David Suchet says: “It's an honour to have such a wonderful international cast on board for this world famous murder mystery. Writer, Stewart Harcourt, has created an exquisite script. His attention to detail is impeccable.”

Producer Karen Thrussell says: “We’re all incredibly delighted that 21 years after David Suchet first played Hercule Poirot he is now starring in arguably the most ingenious and best loved Agatha Christie title of all time.”

Sunday, November 28, 2010

New Reviews: Bruce, de Santis, Ellis, Lawrence, McCarthy, Puzo

One competition for November and it is open to UK & Europe residents and closes on 30th November:
Win the Ellis Peters Award shortlist (6 books)

Here are this week's reviews:
Maxine Clarke reviews The Siren by Alison Bruce the second in her Cambridge set DC Gary Goodhew series;

I review Pablo de Santis's Voltaire's Calligrapher, tr. Lisa Carter which I enjoyed very much but it is not a traditional crime novel;

Don't let the cover put you off this fine first novel from Joy Ellis, Mask Wars set in the Fens, and reviewed here by Michelle Peckham;

Terry Halligan was impressed with Paul Lawrence's A Plague of Sinners the second in the Harry Lytle series and Terry shares some interesting facts about the Plague in his review;

Laura Root reviews Kevin McCarthy's debut novel, Peeler set in 1920s Ireland concluding that it "should appeal to fans of Philip Kerr or C J Sansom"

and Rik Shepherd reviews Mario Puzo's "long lost" revenge thriller, Six Graves to Munich.
Previous reviews can be found in the review archive and forthcoming titles can be found by author or date, here.

Friday, November 26, 2010

Review: Doctor Who: The Coming of the Terraphiles by Michael Moorcock (audio book)

Doctor Who: The Coming of the Terraphiles by Michael Moorcock, read by Clive Mantle (AudioGO, October 2010, 9 CDs, ISBN: 140846814X)

My experience of Doctor Who audio books has been limited mostly to the abridged 3 CD versions of the range of 'new' Who books, which are fairly easy reads aimed at teenagers/adults. This offering from well known science fiction author, Michael Moorcock is quite a different kettle of fish.

The Coming of the Terraphiles features the eleventh Doctor and Amy (but no Rory). The Doctor receives a garbled message from a familiar voice which leads to him joining a group of Terraphiles (Earth lovers) who are playing in a tournament of 'classic' old, old Earth games. It's important to the continued life of the universe that the team he joins wins the ultimate prize of the Silver Arrow of Artemis.

The Doctor and Amy meet the Terraphiles on the planet Peers and then have to make their way to the final on Flynn, in the Miggea system in the centre of the galaxy. Along their journey they stay in a stately home and meet characters out of a P G Wodehouse novel, go on a ship captained by a centaur, make a trip to the Second Aether, encounter General Frank/Freddie Force and his Anti-Matter Men who want to destroy the universe and meet allies such as Captain Abberley and the Bubbly Boys and also, an unknown quantity in the shape of the pirate Captain Cornelius.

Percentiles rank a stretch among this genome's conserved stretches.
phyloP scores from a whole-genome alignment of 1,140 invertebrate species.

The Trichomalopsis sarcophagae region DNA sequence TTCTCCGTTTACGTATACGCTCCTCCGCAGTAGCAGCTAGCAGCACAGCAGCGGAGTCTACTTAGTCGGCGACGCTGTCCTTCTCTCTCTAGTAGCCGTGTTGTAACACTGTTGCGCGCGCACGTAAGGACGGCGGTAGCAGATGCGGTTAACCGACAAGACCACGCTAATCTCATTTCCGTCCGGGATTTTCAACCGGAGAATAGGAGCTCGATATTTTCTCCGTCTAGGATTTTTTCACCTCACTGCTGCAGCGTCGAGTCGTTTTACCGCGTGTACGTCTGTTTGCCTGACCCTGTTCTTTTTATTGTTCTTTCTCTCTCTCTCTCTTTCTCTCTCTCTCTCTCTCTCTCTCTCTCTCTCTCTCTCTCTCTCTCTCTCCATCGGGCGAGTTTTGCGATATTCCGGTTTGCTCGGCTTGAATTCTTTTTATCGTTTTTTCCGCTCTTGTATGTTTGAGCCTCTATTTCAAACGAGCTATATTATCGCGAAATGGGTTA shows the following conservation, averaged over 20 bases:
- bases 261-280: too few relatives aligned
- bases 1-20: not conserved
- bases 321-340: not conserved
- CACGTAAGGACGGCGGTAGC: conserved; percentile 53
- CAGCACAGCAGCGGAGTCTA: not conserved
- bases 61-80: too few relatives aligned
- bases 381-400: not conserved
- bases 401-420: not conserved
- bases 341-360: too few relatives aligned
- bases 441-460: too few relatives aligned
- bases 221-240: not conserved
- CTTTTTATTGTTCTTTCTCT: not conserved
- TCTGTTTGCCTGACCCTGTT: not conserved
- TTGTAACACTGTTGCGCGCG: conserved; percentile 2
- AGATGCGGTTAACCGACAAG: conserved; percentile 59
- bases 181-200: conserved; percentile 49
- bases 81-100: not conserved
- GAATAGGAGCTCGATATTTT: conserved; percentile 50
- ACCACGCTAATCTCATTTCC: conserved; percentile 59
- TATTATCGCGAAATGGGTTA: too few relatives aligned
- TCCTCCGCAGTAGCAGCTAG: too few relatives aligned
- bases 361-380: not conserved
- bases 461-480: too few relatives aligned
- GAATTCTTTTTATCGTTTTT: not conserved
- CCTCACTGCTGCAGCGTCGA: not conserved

Though the underlying plot is fairly straightforward: the Doctor must get from A to B, fight off enemies, win the Arrow and put the balance of the universe back to rights, this was quite a difficult listen at times. There was a lot of detail about the characters and places and most confoundingly for me - the science of space-time, which went mostly over my head. It does take a while for the Doctor and Amy to become the focus of the story but there are enjoyable chapters on Peers to compensate.

This is a novel with a scope hugely outside the normal tv episodes or Doctor Who books; there is a large cast, about fifty-percent non-human which would be impossible to portray outside of a feature film, as well as multiple universes, gigantic (Babylon-5 style) space-ships and numerous planets. The tale is not without humour though: the descriptions of the games are very funny; the Doctor's speciality is Cracking the Nut (with a sledgehammer) as are the customs that have survived, though modified over 50,000 years and the Wodehouse characters: Bingo Loxesley and Mr and Mrs Banning-Cannon (so well portrayed by Clive Mantle) are a hoot. Indeed Clive Mantle does a sterling job with the narration. He has to provide many voices, both human and alien and even has to sing from time to time. His Doctor and Amy are immediately recognisable even though he's not imitating the tv actors.

In conclusion, thought it's always great to read about the unseen adventures of the Doctor, its more complex ideas and language may mean that The Coming of the Terraphiles is not for everyone, and though I enjoyed the audio version, for once I think I'd probably have got on better with the print version.

Thursday, November 25, 2010

OT: And the winner is...Miss Spell

We went to see Harry Potter 7.1 the other night and this poster cracked me up!

Wednesday, November 24, 2010

Anne Holt on Woman's Hour